Avalanche Forecast for Wednesday, January 29, 2020
This information was published 01/29/2020 at 7:06 AM.
The Bottom Line
New snow in the past three days has created wind slabs that may be reactive to a human trigger. Evaluate the snow carefully as you choose your line and recognize that while these wind slabs may be stubborn and firm in places, they sit on a freezing rain crust, and are closer to reactive than stubborn in sheltered locations. Unsupported slopes or rollovers in gullies and steep areas below frozen waterfalls or cliffs in mostly east facing terrain are at the top of the list of concerns for triggering. Be watchful for signs of wind transported snow today as wind speeds increase. If snow begins to load slopes this afternoon, the danger rating will increase beyond the current MODERATE rating.
The wind shifted to the north this morning and will increase in speed today, possibly during daylight hours. This shift will move any snow remaining in alpine fetch areas. This is most likely to occur as the wind increases to the 40 mph range. Any remaining snow that is available for transport will likely blow into the terrain overnight as wind increases further into the 60’s mph. Temperatures will be seasonably cold today, around 10F on the summits, under clear skies. Generally a nice, cold day with good visibility.
Primary Avalanche Problem – Wind Slab
Be wary of the largest slopes with an eastern aspect. Wind slabs will be largest there and sit on an icy crust that developed Saturday. Natural avalanche activity yesterday morning on the slope below Duchess is a reminder that this snow can slide. Use the terrain to your advantage and consider staying on the ice crust if you are climbing as the crust is likely to reduce fracture potential. Keep a close eye on the ridge tops for wind blown plumes and on the ground for cascading sluffs of snow. Both are signs of increasing avalanche danger.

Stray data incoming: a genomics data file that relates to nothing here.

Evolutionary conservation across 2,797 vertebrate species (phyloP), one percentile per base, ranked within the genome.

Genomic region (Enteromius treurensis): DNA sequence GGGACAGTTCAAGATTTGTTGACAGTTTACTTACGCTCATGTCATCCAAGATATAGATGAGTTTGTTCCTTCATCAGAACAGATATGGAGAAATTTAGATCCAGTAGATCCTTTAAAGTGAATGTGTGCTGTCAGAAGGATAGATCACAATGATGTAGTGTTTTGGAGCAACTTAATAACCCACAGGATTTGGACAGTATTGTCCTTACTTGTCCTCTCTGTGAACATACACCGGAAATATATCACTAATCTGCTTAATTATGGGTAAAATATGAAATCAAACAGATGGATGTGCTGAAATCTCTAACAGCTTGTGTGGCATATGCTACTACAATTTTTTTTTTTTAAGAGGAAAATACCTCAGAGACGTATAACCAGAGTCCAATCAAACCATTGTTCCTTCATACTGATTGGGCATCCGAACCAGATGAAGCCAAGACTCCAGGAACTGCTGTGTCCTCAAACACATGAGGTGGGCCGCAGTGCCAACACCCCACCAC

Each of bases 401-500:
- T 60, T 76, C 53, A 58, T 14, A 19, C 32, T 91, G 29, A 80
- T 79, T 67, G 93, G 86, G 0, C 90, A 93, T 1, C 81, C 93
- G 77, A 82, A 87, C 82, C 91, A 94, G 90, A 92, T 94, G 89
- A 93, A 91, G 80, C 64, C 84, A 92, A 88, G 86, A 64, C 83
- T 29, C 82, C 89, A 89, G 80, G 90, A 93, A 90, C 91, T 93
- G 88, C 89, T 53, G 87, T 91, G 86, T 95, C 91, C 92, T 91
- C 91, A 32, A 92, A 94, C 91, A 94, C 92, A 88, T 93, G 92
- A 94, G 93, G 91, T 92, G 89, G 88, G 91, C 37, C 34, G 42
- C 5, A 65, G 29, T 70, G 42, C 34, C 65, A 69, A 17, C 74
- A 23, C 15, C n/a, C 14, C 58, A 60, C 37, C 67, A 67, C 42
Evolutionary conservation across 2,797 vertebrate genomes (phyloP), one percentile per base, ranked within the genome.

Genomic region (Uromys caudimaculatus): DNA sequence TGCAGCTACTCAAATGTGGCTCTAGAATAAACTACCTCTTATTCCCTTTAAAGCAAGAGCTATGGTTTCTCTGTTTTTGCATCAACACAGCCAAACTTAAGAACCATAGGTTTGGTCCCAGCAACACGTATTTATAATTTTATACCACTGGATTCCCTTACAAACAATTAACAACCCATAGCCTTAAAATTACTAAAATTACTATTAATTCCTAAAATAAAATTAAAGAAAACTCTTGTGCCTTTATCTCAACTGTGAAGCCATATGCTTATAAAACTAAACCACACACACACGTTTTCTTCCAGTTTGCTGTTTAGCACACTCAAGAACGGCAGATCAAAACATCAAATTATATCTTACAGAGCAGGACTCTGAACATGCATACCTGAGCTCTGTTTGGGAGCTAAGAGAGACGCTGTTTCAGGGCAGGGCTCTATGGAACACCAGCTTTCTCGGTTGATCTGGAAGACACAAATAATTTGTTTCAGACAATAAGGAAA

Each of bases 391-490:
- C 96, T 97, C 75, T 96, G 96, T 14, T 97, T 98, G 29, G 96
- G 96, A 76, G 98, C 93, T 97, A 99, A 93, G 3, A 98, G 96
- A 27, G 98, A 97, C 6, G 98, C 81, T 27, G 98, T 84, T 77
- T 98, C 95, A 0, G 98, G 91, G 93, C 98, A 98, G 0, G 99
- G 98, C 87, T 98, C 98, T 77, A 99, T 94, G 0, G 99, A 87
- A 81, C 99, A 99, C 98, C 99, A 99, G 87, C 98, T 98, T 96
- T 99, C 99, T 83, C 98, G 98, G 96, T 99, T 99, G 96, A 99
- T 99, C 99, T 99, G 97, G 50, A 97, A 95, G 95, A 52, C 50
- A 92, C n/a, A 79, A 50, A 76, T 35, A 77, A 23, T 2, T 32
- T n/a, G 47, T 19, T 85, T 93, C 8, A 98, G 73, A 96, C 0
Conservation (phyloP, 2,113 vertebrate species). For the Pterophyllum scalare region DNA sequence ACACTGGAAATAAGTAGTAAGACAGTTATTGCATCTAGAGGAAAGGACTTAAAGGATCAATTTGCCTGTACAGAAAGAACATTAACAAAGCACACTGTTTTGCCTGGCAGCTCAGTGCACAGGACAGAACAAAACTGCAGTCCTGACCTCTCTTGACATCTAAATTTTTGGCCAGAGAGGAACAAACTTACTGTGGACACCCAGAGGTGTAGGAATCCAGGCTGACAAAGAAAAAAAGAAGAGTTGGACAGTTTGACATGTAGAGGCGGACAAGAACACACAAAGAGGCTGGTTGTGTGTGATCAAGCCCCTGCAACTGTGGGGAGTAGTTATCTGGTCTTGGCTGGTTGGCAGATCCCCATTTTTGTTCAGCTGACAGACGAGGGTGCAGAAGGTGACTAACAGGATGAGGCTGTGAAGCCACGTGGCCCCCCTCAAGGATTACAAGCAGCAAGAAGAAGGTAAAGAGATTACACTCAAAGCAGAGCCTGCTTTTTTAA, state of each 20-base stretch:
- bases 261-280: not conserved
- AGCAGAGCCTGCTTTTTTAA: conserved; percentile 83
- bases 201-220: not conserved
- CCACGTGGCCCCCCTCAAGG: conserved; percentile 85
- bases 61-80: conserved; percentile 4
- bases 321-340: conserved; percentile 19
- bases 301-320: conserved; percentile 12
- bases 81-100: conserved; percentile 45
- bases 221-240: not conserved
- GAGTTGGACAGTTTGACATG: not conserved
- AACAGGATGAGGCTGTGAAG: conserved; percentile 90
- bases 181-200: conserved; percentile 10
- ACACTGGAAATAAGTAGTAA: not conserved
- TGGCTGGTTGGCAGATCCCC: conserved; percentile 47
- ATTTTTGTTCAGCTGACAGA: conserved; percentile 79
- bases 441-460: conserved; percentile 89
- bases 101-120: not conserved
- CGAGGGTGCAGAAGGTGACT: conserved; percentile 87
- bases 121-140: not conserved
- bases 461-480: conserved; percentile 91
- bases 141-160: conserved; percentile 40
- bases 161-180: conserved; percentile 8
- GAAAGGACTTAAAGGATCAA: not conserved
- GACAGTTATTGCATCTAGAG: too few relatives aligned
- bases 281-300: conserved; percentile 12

What is a Windslab Avalanche?
Wind Slab avalanches are the release of a cohesive layer of snow (a slab) formed by the wind. Wind typically transports snow from the upwind sides of terrain features and deposits snow on the downwind side. Wind slabs are often smooth and rounded and sometimes sound hollow, and can range from soft to hard. Wind slabs that form over a persistent weak layer (surface hoar, depth hoar, or near-surface facets) may be termed Persistent Slabs or may develop into Persistent Slabs.
The cycle of melt freeze crusts and new wind slabs continues to make our forecast a broken record, replaying the tired, old chorus over and over on a weekly, if not daily, basis. The ice crusts and wind slabs do not play well together and continue to create a lingering hazard that resists neat categorization into the avalanche problem continuum. These wind slabs have lingered frequently over the past 6 weeks or so and left folks wondering if they will ever be considered persistent slabs. This semantical difference is just that, a question of semantics. Since these wind slabs are generally easily identifiable in the terrain if you know what you are looking for, it would be misleading to call them persistent slabs since the avalanche problem is localized and remains consistent with the travel advice most useful when dealing with wind slabs. They aren’t time bombs resting on thick layers of persistent faceted grains, they are just the same old wind slabs that stubbornly resist change. Like any good, stubborn old New Englander, they won’t do what we want them to do, but at least they are consistently stubborn. Clear, cold nights with their hallmark, radiational cooling seem likely for the next couple nights so be prepared for more of the same stubborn old wind slabs hanging around in steep terrain.
The Sherburne and Gulf of Slides ski trails are snow covered to Pinkham Notch. A generally warm winter has left open water in many areas, including water bars and often skiable drainages.
Details on daily snowfall totals, precipitation type, total depth of snow and other information can be found on our page devoted to snow study plot data. Click here to check it out.
Recent snowpack and avalanche observations can be found here and on Instagram. Your observations help improve our forecast product. Please take a moment and submit a photo or two and a brief description of snow and avalanche information that you gather in the field.
Safe travel in avalanche terrain requires training and experience. This forecast is just one tool to help you make your own decisions in avalanche terrain. You control your own risk by choosing where, when, and how you travel.
Avalanche danger may change when actual weather differs from the higher summits forecast.
For more information contact the US Forest Service Snow Rangers, AMC visitor services staff at the Pinkham Notch Visitor Center, or the caretakers at Hermit Lake Shelters or seasonally at the Harvard Cabin (generally December 1 through March 31). The Mount Washington Ski Patrol is also available on spring weekends.
Posted 01/29/2020 at 7:06 AM.
Frank Carus, Lead Snow Ranger
USDA Forest Service
White Mountain National Forest